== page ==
WILMINGTON, Delaware (Reuters) - Shares of Washington Mutual Inc fell 60 percent on Tuesday after a court-appointed examiner extinguished hopes that stockholders would recover anything in the two-year-old bankruptcy.
The examiner’s report, issued late Monday, backed the company’s finding that there is no money to pay shareholders anything.
The report was seen as generally positive for bondholders, who gain some certainty that the company will exit bankruptcy and repay them in the coming months.
Washington Mutual filed for bankruptcy in September 2008 after its lending operation was seized by regulators in the biggest bank failure in U.S. history. Shareholders have accused regulators of jumping the gun.
After the seizure, the bank was sold immediately to JPMorgan Chase & Co for $1.9 billion.
The bankruptcy wiped out individual investors who held the common stock.
Shareholders won a victory earlier this year when a U.S. Bankruptcy Court judge in Delaware appointed an examiner to investigate their claims.
But the examiner, in his report, determined there was likely little to be gained from tearing up a settlement among Washington Mutual, the Federal Deposit Insurance Corp and JPMorgan.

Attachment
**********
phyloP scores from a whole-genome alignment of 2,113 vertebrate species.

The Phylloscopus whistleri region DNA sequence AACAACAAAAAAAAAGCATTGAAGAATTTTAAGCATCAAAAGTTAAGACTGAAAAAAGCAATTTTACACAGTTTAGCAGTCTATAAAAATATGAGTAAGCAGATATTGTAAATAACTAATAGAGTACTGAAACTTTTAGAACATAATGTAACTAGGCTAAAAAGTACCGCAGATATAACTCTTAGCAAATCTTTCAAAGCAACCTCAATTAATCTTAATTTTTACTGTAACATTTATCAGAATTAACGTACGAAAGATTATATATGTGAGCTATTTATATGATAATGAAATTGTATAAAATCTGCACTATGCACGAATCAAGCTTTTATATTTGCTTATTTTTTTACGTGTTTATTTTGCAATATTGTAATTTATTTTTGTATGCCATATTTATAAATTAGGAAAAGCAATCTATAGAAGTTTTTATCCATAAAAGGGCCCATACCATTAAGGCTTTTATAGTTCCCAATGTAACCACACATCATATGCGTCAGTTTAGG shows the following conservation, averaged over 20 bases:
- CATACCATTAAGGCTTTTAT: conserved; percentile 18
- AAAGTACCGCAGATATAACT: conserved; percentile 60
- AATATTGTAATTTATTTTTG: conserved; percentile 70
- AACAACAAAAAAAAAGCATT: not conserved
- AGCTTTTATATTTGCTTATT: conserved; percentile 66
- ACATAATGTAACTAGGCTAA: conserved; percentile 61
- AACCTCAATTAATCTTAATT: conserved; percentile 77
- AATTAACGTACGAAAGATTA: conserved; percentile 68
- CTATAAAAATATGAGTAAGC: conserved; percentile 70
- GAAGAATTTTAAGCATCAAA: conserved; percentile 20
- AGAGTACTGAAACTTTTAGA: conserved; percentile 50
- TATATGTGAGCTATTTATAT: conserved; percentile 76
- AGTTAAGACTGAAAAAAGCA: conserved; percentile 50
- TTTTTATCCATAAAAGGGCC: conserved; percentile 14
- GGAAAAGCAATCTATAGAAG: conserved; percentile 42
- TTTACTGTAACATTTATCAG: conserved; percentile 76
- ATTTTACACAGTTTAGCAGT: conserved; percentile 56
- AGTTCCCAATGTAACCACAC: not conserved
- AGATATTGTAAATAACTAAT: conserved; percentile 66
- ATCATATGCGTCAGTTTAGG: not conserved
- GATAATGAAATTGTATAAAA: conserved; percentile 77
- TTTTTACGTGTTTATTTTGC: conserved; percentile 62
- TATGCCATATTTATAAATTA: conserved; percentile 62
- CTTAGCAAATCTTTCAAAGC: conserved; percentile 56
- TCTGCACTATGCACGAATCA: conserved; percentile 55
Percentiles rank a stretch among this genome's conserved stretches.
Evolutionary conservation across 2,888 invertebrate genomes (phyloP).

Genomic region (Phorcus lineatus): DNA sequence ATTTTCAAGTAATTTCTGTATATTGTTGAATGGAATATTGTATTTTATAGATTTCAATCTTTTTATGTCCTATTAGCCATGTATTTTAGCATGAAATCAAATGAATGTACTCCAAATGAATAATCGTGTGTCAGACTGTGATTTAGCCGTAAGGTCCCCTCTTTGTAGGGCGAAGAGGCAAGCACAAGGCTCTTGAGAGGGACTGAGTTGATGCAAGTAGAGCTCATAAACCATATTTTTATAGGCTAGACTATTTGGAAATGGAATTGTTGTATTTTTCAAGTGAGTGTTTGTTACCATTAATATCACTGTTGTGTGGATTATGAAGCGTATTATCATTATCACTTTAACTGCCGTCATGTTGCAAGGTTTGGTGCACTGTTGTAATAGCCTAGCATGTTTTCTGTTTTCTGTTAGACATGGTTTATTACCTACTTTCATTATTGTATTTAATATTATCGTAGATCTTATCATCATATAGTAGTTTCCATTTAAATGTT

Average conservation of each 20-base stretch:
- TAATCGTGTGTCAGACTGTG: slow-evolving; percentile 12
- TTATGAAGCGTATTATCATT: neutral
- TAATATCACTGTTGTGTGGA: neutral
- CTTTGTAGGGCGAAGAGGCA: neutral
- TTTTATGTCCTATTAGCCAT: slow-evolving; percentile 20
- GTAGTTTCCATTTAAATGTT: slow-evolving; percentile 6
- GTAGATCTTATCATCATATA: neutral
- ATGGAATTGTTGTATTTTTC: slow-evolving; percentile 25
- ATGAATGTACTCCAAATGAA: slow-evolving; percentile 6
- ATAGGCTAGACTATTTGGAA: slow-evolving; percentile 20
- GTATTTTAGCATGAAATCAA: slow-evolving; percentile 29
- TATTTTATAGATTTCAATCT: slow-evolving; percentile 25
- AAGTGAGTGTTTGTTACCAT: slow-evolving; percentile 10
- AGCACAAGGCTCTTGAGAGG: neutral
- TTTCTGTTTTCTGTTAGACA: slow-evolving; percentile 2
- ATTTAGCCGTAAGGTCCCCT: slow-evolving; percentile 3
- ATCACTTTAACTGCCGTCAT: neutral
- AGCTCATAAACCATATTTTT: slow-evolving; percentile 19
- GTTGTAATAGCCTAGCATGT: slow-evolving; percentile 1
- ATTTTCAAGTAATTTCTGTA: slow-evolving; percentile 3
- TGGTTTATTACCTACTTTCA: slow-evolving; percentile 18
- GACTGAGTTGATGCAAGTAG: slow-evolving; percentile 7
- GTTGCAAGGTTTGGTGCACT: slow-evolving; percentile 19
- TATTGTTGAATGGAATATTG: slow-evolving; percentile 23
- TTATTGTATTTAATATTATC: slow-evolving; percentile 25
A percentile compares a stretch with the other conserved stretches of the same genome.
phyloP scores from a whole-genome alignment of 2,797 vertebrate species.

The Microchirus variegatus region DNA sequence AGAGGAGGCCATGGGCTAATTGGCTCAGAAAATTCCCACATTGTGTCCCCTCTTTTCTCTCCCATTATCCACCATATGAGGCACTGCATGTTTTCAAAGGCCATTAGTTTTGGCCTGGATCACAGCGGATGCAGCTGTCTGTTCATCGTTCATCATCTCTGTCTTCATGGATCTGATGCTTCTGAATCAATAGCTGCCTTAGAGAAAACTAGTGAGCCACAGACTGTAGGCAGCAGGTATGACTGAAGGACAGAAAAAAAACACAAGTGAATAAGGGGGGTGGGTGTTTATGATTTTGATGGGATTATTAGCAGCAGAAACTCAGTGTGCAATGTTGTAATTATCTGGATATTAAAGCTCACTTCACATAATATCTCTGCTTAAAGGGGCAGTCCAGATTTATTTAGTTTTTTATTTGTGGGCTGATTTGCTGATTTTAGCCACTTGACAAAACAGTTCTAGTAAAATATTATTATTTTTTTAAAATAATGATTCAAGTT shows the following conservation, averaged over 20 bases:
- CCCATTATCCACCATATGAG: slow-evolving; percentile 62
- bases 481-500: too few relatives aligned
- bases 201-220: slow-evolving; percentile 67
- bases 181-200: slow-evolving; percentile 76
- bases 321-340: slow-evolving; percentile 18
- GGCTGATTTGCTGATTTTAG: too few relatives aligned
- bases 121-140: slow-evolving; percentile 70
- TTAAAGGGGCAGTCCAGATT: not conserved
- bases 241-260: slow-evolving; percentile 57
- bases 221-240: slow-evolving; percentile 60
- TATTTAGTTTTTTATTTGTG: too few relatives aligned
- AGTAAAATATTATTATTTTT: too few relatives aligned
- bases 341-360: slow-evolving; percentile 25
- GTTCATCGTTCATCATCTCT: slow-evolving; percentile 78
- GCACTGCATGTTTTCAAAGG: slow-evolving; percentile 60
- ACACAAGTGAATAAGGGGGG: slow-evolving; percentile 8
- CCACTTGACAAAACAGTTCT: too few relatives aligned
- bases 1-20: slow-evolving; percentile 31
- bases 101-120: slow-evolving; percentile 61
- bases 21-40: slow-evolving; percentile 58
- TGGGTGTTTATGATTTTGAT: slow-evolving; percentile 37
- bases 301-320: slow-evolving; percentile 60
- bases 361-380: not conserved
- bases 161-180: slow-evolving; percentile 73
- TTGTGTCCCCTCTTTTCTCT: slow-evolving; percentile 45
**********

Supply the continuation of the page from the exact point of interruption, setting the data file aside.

The three parties agreed to drop competing legal claims and to divide billions of dollars of disputed cash and tax refunds. Most creditors will be paid in full under the company’s proposed reorganization.
“The bulk of the holding company bankruptcy case is coming into focus in terms of outcomes,” said Kevin Starke, an analyst with CRT Capital Group in Stamford, Connecticut.
The examiner’s report was good news for noteholders who are first in line to be paid, Starke said. The company can emerge from bankruptcy as soon as the end of the year, he added.
The company’s common stock was down 64.2 percent at 5.75 cents in late-morning pink sheets trade, with more than 70 million shares changing hands.
Two issues of preferred stock were both down 70 percent.
“I think it was a little shocking but I don’t think this is done yet,” said Larry Amboy, a shareholder based in California. The examiner “didn’t really uncover the stones we all know are out there,” he said.
Starke said Washington Mutual’s trust preferred securities, also known as the REIT series securities, fell by half after the examiner’s report came out.
Washington Mutual issued $4 billion of those securities and holders have argued that the company improperly converted them to essentially worthless preferred stock when the bank was seized.
Those investors and Washington Mutual are preparing for a December trial on the issue, which could potentially impact the company’s plans to emerge from bankruptcy.
The examiner’s report revealed confusion among the participants who arranged the conversion. Starke said the holders of the securities were hoping for more from the report.
The case is In re Washington Mutual Inc, U.S. Bankruptcy Court, District of Delaware, No. 08-12229.
Reporting by Tom Hals; editing by John Wallace